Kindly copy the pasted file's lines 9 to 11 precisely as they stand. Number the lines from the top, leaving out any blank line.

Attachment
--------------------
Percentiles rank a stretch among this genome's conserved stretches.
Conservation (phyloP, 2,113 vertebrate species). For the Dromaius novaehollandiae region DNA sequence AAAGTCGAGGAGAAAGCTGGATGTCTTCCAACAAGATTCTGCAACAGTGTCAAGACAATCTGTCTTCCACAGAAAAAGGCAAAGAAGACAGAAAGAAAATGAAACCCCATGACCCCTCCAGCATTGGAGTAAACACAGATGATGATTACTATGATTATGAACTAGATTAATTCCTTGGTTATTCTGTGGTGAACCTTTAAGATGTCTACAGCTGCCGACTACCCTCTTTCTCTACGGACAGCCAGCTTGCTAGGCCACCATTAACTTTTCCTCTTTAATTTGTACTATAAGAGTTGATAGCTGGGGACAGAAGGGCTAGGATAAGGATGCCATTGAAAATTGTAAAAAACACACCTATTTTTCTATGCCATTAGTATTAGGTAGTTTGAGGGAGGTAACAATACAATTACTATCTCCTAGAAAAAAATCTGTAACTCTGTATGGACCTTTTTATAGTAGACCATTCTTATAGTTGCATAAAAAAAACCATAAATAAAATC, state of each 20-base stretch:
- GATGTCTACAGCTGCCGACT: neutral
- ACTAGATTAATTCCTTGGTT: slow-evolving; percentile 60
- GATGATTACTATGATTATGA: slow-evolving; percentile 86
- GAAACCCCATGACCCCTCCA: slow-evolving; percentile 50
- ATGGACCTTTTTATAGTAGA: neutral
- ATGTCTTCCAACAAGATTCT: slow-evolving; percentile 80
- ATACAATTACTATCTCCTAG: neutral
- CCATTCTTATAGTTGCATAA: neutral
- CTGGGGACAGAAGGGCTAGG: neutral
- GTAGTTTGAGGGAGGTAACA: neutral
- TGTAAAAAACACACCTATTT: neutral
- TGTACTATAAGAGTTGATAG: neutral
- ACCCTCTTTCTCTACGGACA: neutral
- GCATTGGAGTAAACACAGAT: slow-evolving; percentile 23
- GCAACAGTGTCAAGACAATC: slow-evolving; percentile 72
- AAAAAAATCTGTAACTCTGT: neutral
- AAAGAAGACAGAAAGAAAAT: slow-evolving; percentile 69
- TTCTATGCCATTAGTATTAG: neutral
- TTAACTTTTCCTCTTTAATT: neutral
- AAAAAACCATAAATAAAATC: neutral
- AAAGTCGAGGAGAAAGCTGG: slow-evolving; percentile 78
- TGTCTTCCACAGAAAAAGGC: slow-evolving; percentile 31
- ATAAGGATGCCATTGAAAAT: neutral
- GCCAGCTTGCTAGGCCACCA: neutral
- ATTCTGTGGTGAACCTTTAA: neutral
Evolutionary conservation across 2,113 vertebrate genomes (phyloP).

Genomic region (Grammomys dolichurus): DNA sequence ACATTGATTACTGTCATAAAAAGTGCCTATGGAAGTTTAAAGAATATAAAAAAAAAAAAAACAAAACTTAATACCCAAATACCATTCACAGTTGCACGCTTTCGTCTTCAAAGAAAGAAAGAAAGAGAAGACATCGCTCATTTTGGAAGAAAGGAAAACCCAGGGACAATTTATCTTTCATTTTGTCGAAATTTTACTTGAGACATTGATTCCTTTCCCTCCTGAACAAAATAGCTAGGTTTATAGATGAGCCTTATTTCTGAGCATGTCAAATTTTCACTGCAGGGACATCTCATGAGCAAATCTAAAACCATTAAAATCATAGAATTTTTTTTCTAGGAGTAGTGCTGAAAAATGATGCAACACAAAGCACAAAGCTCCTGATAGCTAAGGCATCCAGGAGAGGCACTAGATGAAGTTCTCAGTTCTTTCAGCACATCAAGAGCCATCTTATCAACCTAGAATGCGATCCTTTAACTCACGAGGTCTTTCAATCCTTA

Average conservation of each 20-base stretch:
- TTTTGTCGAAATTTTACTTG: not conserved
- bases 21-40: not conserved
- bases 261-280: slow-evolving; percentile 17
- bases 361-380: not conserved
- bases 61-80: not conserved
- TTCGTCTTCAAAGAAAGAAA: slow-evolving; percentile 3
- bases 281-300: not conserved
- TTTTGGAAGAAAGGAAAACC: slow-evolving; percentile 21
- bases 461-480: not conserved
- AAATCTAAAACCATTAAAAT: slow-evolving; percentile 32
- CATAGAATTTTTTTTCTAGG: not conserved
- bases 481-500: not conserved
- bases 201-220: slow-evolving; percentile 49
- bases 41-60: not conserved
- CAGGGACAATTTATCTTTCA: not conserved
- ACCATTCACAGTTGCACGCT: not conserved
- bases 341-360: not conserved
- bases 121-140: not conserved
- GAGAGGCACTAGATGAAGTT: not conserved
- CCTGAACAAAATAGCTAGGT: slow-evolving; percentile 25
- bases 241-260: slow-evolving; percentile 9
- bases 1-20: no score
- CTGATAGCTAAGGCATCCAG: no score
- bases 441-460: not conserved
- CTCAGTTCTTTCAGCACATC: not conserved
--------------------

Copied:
- ATACAATTACTATCTCCTAG: neutral
- CCATTCTTATAGTTGCATAA: neutral
- CTGGGGACAGAAGGGCTAGG: neutral